by Dennis Crouch
The America Invents Act of 2011 included a major reshuffling of what counts as “prior art” against a given patent. 35 U.S.C. § 102 was substantially rewritten with a new focus on an application’s effective filing date, and zero focus on whether a patent applicant was the “first to invent.” The new law applies only to post-AIA patents. The Act defines these as any patent that “contains or contained at any time” a patent claim “that has an effective filing date” on or after March 16, 2013. We are now in the midst of a major change-over. Most in-force patents are still pre-AIA, but most newly issued patents are post-AIA.
The pretty chart below provide a sense of where we stand for newly issued patents. For 2021, 90%+ of newly issued patents are post-AIA, meaning that their effective filing date was on or after the March 16, 2013 threshold. Patents coming out of TC-1600 (Biotech + Organic Chemistry) are the most likely to still be pre-AIA (18% pre-AIA in 2021) while TC-2800 (Semiconductors, Electrical and Optical Systems and Components) is at the other end of the table (4% pre-AIA in 2021).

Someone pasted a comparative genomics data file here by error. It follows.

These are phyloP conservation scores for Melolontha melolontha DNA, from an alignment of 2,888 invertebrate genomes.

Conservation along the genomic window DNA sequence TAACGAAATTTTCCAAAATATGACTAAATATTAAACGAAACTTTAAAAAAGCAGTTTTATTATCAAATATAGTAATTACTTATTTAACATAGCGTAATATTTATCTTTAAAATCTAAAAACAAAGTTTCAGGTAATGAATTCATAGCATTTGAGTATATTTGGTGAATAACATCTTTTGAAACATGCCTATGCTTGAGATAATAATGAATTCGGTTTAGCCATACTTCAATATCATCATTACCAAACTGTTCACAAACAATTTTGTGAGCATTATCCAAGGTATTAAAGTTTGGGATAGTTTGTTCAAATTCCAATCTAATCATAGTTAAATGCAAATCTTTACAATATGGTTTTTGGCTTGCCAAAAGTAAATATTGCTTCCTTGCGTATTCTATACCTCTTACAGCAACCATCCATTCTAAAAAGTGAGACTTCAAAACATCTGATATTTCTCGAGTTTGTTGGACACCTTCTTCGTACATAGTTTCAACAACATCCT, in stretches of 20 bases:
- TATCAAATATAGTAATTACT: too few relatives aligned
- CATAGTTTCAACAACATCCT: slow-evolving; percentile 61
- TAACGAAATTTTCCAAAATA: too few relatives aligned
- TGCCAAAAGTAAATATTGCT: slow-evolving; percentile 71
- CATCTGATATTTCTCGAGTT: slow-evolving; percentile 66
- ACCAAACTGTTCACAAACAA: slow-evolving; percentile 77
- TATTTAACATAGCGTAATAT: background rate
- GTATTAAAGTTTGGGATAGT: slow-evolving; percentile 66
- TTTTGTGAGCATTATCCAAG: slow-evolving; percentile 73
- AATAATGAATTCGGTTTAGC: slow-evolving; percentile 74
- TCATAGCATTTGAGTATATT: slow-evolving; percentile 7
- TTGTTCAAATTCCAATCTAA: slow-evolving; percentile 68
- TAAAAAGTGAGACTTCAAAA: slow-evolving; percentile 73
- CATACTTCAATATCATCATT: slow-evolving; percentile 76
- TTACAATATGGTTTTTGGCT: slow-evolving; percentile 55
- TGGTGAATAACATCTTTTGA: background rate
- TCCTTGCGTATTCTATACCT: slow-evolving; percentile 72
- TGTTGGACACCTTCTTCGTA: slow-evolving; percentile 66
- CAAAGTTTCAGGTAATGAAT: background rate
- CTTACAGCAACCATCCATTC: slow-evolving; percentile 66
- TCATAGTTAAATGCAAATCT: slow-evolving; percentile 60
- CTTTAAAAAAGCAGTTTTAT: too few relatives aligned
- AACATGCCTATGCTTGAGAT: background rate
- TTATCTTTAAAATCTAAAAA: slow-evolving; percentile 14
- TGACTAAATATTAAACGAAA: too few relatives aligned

The data here comes from the USPTO data files, but is generated primarily from applicant input on the application data sheet. So, there are likely some mistakes. Further we do not have clear case law interpreting the threshold timing in any detail.
Patent Term: We know that in the USPTO, the patent term lasts 20 years from the effective filing date (not counting US provisional
PCT and foreign national stage filing). However, the US also has a generous patent term adjustment (PTA) program that provides patentees with additional patent term in cases where patent prosecution took too long. Thus, although the clock is seemingly running on these still-pending pre-AIA applications, I expect that many of them will find their terms substantially adjusted. [Thanks to a reader for catching my typo above. Priority claims to a PCT application do count into the 20 year patent term.]